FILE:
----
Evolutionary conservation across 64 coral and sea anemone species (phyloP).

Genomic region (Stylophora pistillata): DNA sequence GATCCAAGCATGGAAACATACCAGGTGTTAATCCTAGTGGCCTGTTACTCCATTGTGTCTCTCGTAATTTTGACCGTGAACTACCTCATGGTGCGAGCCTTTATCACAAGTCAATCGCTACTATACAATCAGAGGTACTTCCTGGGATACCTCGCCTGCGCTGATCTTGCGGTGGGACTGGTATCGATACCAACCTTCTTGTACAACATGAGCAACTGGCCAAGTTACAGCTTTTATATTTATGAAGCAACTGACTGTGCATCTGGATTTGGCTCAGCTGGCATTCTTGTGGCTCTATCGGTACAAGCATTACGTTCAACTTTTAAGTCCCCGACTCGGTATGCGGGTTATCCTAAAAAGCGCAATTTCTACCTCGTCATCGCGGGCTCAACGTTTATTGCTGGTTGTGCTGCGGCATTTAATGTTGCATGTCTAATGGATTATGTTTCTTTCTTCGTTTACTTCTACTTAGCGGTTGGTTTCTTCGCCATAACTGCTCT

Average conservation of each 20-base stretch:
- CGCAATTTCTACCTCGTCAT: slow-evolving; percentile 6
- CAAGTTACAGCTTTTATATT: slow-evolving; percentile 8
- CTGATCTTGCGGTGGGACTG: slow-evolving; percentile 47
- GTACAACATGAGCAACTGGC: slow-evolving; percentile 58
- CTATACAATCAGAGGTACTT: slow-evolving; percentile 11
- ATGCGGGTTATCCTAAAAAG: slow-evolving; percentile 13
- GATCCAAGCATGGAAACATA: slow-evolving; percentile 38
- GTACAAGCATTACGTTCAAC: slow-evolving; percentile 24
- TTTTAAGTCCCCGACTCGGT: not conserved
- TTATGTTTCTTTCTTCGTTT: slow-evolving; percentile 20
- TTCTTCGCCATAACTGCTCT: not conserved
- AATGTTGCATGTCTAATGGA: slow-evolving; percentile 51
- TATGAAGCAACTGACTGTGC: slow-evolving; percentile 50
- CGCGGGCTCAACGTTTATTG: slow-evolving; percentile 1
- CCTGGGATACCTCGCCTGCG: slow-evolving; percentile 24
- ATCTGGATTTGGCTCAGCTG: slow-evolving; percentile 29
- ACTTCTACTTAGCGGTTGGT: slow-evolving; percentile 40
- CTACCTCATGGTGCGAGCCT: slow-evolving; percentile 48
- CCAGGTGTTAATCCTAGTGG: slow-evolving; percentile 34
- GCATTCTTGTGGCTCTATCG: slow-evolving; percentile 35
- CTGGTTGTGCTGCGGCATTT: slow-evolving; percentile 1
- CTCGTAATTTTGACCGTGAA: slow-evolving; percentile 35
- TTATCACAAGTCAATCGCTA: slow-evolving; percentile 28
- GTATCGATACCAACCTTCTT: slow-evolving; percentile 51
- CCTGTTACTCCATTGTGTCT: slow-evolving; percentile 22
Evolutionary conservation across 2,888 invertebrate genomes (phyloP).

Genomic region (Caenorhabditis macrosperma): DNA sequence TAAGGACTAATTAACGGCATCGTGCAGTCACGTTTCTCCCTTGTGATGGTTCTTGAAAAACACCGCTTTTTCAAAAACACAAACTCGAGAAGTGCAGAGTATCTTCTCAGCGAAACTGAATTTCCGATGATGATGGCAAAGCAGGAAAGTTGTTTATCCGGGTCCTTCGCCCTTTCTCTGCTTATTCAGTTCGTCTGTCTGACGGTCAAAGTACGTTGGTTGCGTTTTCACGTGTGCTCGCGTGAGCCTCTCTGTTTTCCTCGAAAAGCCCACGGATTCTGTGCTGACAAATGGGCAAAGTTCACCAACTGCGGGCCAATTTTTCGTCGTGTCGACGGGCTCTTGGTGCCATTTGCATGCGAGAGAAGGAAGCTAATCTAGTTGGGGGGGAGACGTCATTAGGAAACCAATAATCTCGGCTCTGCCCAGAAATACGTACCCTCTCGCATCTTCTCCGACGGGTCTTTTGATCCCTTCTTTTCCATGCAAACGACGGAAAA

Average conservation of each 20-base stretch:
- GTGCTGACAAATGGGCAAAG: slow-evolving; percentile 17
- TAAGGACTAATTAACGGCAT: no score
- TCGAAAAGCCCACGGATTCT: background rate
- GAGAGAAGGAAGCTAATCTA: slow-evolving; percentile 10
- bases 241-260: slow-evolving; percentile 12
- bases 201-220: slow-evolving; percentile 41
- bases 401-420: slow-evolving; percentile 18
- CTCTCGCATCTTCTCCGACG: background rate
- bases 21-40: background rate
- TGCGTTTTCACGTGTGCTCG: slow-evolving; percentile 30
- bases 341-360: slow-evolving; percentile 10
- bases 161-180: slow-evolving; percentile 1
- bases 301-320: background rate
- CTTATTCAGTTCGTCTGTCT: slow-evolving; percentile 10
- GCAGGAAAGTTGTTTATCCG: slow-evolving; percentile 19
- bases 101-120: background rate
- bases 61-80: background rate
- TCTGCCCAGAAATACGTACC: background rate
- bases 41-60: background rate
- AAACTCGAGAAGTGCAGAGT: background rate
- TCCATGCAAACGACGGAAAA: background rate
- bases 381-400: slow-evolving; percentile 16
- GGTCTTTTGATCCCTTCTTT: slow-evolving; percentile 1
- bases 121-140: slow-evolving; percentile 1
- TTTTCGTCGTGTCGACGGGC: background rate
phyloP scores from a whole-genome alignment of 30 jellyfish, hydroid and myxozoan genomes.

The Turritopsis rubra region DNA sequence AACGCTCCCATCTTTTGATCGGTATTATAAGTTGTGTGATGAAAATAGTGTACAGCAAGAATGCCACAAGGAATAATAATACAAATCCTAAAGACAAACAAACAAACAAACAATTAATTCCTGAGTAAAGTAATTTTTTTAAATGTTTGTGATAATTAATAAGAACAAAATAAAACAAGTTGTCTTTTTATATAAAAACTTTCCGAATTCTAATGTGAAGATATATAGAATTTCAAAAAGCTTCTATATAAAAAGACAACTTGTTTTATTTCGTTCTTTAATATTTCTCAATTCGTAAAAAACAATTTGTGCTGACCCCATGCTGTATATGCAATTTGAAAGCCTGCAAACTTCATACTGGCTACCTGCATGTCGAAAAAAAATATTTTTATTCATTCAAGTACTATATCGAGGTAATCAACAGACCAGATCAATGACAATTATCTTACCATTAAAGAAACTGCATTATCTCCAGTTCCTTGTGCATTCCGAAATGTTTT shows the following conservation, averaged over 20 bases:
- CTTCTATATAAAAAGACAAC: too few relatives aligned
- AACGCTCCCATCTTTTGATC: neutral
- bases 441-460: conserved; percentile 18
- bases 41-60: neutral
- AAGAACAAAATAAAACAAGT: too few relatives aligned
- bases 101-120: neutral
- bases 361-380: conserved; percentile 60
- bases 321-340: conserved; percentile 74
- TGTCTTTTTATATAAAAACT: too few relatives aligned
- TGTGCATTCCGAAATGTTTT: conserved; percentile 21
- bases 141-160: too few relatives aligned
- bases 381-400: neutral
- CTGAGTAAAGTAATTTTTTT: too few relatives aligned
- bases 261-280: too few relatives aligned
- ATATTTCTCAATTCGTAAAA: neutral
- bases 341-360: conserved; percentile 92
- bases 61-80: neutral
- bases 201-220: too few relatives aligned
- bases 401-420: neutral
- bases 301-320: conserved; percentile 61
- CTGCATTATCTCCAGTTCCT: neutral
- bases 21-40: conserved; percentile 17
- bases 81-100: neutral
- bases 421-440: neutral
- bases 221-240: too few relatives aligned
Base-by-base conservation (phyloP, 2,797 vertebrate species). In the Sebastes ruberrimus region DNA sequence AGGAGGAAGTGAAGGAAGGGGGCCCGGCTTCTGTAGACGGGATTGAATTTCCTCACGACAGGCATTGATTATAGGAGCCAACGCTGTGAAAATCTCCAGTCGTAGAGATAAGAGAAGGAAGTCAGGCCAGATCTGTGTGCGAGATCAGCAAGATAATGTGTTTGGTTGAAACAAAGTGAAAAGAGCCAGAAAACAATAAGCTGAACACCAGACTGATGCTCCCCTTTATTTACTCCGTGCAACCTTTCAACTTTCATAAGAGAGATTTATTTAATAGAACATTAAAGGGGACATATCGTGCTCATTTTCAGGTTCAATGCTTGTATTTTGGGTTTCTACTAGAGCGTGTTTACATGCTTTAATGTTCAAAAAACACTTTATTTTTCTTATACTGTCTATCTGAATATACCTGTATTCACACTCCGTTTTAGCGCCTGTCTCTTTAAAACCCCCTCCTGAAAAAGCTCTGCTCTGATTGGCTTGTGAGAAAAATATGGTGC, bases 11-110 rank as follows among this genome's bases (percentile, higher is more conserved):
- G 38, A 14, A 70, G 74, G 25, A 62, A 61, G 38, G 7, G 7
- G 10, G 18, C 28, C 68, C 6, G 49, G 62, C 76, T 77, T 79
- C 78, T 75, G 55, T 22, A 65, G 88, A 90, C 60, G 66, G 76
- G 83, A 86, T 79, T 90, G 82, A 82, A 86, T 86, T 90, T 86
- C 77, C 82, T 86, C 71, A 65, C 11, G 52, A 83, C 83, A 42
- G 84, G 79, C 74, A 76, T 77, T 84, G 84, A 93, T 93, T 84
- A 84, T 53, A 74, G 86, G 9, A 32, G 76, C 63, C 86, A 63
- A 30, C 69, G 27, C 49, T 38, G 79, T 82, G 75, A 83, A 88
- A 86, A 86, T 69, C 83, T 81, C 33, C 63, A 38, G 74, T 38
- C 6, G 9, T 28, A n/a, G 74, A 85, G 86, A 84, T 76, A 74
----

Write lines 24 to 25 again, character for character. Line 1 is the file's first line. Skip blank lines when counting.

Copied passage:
- CTGGTTGTGCTGCGGCATTT: slow-evolving; percentile 1
- CTCGTAATTTTGACCGTGAA: slow-evolving; percentile 35